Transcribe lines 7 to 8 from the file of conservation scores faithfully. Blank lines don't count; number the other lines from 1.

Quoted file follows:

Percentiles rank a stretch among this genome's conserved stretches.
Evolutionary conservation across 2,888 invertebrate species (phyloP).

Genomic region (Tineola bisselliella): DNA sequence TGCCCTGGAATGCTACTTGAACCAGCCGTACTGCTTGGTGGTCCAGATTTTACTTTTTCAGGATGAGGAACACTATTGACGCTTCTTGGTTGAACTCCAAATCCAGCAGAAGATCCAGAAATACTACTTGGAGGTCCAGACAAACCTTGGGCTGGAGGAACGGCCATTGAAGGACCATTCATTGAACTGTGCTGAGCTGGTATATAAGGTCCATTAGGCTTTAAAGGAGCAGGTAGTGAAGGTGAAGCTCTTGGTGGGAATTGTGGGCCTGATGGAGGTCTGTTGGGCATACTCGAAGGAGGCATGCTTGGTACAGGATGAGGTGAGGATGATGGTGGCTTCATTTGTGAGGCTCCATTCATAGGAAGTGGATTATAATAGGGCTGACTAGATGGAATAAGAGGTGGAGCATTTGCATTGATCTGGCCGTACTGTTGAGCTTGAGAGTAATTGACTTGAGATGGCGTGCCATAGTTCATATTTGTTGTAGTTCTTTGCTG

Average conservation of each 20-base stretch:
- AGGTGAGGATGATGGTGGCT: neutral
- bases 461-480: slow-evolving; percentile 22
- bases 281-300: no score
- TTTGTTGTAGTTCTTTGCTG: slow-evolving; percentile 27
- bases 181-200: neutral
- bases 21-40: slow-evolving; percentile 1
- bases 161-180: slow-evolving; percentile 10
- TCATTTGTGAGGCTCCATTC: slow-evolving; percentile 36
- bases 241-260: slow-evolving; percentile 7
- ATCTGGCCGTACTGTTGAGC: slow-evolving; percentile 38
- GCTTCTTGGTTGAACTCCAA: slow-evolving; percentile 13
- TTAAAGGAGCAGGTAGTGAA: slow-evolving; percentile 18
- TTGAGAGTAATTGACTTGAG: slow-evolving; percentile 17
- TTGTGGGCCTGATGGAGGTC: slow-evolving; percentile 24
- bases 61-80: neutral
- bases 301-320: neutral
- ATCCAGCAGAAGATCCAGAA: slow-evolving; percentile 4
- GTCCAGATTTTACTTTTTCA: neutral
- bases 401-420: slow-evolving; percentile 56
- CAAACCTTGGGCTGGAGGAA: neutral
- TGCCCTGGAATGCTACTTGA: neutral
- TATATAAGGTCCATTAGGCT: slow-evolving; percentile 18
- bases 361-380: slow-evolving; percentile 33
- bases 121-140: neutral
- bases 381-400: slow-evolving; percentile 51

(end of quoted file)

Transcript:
- bases 281-300: no score
- TTTGTTGTAGTTCTTTGCTG: slow-evolving; percentile 27